Australia’s greenhouse gas emissions are rising because of the liquefied natural gas industry, but federal Energy Minister Angus Taylor insists the sector is helping to bring down emissions globally.
Figures released on Thursday show Australians greenhouse gas emissions were up by 0.8 per cent in the three months to December, and 0.7 per cent higher than the same time last year.
Emissions in the electricity sector fell by 3.5 per cent in the year to December and agricultural pollution dropped by 3.3 per cent.
But emissions grew across another six sectors, including LNG exports which have grown rapidly in recent years.
However, Mr Taylor says there is a bright side, with gas exports doing their bit for the global effort to combat climate change.
“They’re having a very substantial impact on reducing global emissions,” he told ABC Radio National on Friday.
“LNG exports are important because they’re actually being sold up into Asia to replace coal, and that’s resulting in significant reductions in global emissions.
“So Australia’s contribution to global emissions through what’s going on here is very, very important.”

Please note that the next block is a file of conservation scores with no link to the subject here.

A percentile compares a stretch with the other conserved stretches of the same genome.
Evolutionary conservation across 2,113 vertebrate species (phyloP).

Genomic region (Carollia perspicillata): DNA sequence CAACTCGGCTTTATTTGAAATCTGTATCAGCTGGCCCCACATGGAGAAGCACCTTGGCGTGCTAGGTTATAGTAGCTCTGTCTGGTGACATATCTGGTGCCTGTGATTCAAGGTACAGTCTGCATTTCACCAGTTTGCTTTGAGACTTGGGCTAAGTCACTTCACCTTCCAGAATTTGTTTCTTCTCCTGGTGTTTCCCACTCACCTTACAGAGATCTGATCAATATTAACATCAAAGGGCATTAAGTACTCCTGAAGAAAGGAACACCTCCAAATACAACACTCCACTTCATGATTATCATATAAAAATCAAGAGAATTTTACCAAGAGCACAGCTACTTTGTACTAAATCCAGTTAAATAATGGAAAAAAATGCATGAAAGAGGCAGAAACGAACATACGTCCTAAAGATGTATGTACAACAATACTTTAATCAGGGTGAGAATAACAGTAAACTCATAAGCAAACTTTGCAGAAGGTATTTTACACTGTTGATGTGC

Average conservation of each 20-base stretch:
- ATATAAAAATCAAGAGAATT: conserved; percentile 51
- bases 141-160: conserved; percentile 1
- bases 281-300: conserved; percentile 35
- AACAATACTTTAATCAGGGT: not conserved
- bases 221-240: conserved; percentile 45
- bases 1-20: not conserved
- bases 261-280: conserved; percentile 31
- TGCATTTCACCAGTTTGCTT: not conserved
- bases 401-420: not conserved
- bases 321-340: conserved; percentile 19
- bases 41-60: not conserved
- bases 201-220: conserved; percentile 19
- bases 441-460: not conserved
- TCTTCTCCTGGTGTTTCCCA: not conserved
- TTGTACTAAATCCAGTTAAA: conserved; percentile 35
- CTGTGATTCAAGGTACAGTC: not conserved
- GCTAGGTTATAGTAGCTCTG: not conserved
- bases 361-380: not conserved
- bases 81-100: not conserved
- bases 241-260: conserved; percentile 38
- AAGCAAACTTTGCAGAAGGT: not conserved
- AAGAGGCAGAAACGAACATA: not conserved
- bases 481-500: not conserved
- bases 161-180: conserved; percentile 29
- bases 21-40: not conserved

But that doesn’t mean Australia should stop exporting or using coal for the time being, the minister said.
“Coal won’t disappear overnight. It can’t possibly because we don’t have the alternatives yet.”
Mr Taylor said growth in the LNG industry was expected to slow down in coming years and this had been factored into the coalition’s emissions reduction plan.
He said the government had planned everything “to the last tonne” in order to reach its Paris agreement commitment to reduce emissions by 26 per cent below 2005 levels by 2030.
Government projections show more than half that target can be achieved through carryover credits from achieving goals of the Kyoto protocol.
Although Australia met its target in the first Kyoto agreement, that actually allowed for an increase of emissions.
Labor’s energy spokesman Mark Butler says it’s a government “fantasy” that Australia is on track to reach the Paris targets.
“The Liberals will try every trick in the book to avoid scrutiny of their record on tackling climate change,” he said.
Along with copping flack from Labor, the federal coalition is also facing heat from its colleagues in NSW, who are still holding out hope it will resurrect the National Energy Guarantee.
Mr Taylor has ruled out bringing back the combined energy and climate policy, which contributed to the end of Malcolm Turnbull’s prime ministership.
But NSW Energy Minister Matt Kean will argue in a speech the policy is vital.
“We need a national framework that properly integrates climate and energy policy,” he’ll say on Friday, according to The Australian.
“That’s why the NSW government still supports the National Energy Guarantee and will continue to support a national mechanism that integrates climate and energy policy, which provides business with the freedom to innovate.”